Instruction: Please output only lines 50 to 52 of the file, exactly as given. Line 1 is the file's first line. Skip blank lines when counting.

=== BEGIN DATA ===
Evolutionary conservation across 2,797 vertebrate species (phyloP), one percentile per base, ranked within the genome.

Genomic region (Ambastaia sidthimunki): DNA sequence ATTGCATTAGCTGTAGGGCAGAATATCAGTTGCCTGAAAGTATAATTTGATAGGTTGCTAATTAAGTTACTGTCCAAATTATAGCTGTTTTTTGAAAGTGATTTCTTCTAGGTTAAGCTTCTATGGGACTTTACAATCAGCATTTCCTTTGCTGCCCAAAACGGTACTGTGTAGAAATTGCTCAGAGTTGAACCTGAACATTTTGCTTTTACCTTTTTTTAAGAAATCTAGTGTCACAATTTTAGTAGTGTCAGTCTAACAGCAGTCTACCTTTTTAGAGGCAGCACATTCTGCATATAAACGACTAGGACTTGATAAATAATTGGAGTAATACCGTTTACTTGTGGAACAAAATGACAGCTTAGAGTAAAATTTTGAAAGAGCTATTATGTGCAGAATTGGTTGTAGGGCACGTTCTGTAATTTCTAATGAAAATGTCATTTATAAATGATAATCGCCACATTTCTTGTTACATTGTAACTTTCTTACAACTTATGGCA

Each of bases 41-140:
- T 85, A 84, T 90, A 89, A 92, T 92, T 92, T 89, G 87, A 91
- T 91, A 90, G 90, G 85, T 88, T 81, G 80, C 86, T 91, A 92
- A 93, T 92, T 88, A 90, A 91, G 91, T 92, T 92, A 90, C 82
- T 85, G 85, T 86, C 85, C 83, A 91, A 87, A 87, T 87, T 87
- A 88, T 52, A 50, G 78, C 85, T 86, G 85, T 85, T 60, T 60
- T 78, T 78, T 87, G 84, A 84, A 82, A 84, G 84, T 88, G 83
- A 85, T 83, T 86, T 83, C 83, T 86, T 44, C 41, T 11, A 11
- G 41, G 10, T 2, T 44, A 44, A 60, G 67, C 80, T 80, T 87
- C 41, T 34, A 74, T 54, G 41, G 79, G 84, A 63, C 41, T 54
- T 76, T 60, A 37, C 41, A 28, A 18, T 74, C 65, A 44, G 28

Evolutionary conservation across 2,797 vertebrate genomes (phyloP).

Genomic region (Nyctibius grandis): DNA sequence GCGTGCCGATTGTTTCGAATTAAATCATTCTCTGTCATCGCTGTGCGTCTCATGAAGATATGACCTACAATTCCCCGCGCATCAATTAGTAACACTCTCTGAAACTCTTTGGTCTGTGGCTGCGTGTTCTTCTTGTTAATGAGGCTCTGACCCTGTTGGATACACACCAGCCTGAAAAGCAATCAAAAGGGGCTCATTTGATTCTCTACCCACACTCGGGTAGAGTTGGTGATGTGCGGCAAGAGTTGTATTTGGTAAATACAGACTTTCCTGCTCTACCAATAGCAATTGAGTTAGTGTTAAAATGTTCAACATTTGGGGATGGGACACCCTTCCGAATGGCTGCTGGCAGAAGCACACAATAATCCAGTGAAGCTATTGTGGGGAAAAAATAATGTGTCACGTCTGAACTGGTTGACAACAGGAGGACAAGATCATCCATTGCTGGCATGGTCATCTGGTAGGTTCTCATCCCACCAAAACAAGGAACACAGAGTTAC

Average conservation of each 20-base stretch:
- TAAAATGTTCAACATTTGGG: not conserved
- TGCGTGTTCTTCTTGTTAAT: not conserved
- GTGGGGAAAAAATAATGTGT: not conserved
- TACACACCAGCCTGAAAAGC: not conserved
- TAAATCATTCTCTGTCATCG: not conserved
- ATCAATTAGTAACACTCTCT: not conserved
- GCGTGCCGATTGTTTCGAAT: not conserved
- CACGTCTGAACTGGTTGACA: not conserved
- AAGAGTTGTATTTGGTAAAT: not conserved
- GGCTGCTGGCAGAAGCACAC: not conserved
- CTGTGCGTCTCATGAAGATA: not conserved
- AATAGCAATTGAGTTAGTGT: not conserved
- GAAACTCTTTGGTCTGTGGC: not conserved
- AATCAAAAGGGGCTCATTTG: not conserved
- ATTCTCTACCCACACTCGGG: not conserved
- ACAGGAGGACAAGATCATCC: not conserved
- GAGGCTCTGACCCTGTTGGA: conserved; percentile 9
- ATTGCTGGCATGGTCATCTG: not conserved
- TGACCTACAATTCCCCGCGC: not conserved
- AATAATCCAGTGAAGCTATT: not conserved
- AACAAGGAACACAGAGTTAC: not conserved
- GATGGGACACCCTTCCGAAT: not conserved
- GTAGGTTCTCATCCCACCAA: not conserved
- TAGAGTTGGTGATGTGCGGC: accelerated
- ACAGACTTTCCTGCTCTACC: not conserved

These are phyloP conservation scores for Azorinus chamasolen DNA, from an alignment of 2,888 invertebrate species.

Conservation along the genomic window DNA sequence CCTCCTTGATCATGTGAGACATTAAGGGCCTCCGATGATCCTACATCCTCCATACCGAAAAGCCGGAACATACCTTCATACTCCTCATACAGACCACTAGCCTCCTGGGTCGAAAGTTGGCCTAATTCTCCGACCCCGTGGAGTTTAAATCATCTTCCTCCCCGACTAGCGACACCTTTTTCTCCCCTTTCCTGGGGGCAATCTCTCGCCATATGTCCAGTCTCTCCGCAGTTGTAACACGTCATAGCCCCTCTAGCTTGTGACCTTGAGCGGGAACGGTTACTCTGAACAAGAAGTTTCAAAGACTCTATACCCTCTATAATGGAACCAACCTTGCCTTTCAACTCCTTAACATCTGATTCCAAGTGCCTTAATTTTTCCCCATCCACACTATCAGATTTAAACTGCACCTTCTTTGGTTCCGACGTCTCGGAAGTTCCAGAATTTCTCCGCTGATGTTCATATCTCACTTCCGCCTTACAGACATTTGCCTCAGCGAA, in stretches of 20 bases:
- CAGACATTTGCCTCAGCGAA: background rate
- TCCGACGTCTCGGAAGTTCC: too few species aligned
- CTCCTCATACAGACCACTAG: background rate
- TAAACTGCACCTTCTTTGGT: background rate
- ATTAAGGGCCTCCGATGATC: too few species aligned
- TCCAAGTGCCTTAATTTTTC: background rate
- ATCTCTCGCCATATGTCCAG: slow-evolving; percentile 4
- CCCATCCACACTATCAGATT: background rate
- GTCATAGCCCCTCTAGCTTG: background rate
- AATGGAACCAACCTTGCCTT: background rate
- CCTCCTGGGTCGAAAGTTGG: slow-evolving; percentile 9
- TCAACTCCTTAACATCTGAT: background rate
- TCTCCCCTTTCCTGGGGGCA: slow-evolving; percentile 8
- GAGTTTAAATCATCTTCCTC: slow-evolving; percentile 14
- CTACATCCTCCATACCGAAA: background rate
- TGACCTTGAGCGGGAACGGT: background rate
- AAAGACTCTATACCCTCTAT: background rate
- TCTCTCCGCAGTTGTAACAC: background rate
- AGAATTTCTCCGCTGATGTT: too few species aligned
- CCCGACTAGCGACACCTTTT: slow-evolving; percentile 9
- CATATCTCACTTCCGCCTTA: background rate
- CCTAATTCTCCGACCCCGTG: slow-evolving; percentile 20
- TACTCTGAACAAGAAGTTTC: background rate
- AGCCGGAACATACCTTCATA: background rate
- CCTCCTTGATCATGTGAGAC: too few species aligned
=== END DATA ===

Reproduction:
- ATCTCTCGCCATATGTCCAG: slow-evolving; percentile 4
- CCCATCCACACTATCAGATT: background rate
- GTCATAGCCCCTCTAGCTTG: background rate